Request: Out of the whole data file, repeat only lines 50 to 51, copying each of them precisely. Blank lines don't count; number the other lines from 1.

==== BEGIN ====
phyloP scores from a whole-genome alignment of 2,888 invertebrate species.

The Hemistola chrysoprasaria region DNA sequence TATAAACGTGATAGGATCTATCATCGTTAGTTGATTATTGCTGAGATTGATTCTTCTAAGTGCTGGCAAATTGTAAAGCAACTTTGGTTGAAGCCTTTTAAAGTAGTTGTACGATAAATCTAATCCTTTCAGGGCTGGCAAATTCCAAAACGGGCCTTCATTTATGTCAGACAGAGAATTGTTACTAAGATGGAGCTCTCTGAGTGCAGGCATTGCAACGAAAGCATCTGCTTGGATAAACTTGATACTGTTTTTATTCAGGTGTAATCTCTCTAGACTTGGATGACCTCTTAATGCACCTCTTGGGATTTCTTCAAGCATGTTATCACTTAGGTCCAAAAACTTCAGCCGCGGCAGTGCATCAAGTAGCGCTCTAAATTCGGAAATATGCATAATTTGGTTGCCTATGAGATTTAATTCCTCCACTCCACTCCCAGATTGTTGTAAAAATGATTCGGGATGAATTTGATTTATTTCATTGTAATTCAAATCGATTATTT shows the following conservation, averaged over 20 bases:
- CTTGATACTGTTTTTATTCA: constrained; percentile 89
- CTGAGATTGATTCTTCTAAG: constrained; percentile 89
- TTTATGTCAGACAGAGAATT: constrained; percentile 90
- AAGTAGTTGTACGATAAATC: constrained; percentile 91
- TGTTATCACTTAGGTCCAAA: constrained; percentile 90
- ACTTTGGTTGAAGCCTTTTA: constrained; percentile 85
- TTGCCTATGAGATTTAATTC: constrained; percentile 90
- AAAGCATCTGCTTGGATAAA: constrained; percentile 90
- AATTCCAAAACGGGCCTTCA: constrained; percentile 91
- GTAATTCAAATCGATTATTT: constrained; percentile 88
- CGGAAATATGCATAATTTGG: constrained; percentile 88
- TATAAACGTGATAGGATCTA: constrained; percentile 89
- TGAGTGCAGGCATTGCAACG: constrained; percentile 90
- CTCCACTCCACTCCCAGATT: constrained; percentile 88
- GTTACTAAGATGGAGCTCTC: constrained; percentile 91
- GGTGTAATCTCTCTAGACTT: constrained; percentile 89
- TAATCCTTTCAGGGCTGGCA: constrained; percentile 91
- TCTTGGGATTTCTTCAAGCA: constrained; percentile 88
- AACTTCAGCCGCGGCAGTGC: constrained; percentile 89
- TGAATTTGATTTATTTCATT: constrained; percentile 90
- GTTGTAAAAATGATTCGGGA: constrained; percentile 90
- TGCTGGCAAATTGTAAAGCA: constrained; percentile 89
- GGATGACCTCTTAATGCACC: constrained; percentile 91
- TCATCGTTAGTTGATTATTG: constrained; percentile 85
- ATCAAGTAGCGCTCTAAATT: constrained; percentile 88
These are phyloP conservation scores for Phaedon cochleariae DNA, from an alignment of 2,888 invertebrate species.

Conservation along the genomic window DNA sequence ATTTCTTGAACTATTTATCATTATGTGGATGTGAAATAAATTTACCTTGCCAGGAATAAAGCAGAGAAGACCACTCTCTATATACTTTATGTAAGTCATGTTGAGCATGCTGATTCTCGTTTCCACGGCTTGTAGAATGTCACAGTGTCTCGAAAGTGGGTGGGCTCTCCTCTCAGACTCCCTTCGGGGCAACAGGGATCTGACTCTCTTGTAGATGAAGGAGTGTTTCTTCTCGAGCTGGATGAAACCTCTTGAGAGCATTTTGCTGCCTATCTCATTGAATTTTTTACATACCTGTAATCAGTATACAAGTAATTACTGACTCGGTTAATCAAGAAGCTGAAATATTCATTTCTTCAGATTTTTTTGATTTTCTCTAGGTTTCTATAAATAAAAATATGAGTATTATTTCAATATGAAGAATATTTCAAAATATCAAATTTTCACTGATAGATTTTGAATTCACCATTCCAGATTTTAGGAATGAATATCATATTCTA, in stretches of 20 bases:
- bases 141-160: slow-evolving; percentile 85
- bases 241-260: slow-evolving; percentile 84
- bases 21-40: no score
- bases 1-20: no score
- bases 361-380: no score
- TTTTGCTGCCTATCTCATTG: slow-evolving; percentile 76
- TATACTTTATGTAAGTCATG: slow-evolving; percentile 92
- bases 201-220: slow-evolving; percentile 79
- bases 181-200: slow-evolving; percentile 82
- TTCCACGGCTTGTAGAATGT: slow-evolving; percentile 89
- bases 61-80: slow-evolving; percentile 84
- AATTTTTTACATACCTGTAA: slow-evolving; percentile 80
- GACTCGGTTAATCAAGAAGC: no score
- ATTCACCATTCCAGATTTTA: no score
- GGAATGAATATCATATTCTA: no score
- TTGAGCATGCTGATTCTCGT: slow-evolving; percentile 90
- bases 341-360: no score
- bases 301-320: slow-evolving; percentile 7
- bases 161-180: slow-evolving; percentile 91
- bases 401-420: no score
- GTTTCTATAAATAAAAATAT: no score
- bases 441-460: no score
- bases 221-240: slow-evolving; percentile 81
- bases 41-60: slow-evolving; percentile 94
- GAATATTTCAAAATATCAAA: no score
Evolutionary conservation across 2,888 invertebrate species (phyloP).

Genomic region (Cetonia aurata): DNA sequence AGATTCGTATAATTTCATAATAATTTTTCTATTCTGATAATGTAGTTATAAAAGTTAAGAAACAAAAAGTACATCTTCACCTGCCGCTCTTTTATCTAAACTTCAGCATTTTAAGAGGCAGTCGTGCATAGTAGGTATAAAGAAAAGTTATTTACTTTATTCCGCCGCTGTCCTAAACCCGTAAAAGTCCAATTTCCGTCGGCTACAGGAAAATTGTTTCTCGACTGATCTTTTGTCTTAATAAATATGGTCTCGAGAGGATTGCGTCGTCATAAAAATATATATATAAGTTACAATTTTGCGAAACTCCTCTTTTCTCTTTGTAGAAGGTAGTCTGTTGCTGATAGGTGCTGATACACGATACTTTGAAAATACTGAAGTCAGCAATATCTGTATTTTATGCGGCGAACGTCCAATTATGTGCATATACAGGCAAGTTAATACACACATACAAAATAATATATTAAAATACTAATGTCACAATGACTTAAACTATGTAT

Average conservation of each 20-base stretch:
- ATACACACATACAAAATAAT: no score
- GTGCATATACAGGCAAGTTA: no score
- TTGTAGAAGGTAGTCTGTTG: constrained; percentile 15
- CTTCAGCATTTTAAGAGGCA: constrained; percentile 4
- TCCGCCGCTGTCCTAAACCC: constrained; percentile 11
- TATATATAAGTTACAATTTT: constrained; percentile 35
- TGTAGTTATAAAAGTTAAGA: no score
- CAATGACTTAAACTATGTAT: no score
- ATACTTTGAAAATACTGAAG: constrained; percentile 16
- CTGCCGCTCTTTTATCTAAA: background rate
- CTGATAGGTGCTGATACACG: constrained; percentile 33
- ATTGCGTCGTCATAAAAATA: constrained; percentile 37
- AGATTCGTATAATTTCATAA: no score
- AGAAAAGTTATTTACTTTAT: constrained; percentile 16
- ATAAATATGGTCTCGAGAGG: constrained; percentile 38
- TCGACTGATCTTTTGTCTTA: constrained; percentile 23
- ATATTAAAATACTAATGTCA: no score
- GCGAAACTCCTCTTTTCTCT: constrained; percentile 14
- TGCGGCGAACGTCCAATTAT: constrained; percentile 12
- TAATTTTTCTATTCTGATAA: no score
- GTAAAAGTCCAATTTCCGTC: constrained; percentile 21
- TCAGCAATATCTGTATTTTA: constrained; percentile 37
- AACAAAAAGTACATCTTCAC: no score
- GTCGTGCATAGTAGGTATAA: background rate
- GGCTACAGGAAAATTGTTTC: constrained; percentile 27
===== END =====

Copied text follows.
- GTTTCTATAAATAAAAATAT: no score
- bases 441-460: no score